3.  Change the length of your loan term. Your original mortgage length may have been fifteen years, thirty years, or more.  Either way, a refinance allows you to alter this length, and this can have a significant impact on your financial situation.  Refinancing into a shorter term will increase your monthly payment amount but will save you money in the long run.  Refinancing into a longer term, which is much more common, will have the opposite effect.

These are the three primary benefits of a mortgage refinance.  Analyze your own financial needs and goals to determine the value that a refinance can offer you.

Bad Bank, Good For Economy

The Federal Deposit Insurance Corporation (FDIC) announced last night that it will create a “Bad Bank” to purchase the toxic assets on the books of the nations banking institutions.  This was originally part of the TARP plan but it didn’t work out as planned.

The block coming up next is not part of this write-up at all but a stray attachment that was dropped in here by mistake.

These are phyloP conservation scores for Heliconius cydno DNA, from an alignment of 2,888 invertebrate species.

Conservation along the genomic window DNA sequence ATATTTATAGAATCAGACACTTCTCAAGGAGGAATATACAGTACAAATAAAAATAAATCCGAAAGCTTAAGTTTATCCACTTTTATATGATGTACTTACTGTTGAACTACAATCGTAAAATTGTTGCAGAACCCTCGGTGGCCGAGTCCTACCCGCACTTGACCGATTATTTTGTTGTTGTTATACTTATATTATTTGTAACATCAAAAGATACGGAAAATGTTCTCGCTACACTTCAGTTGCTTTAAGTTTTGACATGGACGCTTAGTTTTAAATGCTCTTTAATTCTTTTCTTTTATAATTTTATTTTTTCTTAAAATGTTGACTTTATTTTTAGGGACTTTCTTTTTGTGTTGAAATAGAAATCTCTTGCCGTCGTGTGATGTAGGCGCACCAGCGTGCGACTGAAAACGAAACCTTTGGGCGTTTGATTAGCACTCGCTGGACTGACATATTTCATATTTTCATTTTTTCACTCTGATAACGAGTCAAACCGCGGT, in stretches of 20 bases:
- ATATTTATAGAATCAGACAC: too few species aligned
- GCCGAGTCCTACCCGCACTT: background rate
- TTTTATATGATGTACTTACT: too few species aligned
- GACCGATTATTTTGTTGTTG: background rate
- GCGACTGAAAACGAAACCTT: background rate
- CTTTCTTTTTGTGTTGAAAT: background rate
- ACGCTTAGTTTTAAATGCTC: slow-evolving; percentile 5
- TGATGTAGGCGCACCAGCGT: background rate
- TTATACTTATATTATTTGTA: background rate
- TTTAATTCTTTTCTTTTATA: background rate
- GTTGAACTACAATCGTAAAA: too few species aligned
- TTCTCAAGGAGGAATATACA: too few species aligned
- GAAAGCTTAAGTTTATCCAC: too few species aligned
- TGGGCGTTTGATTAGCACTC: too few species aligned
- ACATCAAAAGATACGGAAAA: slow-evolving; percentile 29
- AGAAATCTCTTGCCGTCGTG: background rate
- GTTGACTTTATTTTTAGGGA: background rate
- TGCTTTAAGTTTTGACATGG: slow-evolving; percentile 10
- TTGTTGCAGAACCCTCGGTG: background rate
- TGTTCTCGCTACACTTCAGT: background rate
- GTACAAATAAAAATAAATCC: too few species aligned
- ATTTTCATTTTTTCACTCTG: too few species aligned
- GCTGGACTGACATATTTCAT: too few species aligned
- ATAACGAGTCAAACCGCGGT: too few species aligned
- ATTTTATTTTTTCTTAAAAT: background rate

The idea is that because of Mark-To-Market accounting, these toxic assets are killing banks and there is no real hope for financial recovery until Mark-To-Market is repealed or an outlet to dump these assets is created.  Ideally, the best scenario would be both.

The stock market is reacting favorably to the news as it is a sign that the government is making strides in the right direction.

Mortgage Bonds Trading At Historic Highs

Today the jobless claims report came out for December with a total of 524,000 jobs lost.  This was worse than projections of 500,000, but far better than rumors of nearly 700,000.  So far this morning, bond traders are reacting to the rumor and not the projection by selling mortgage bonds.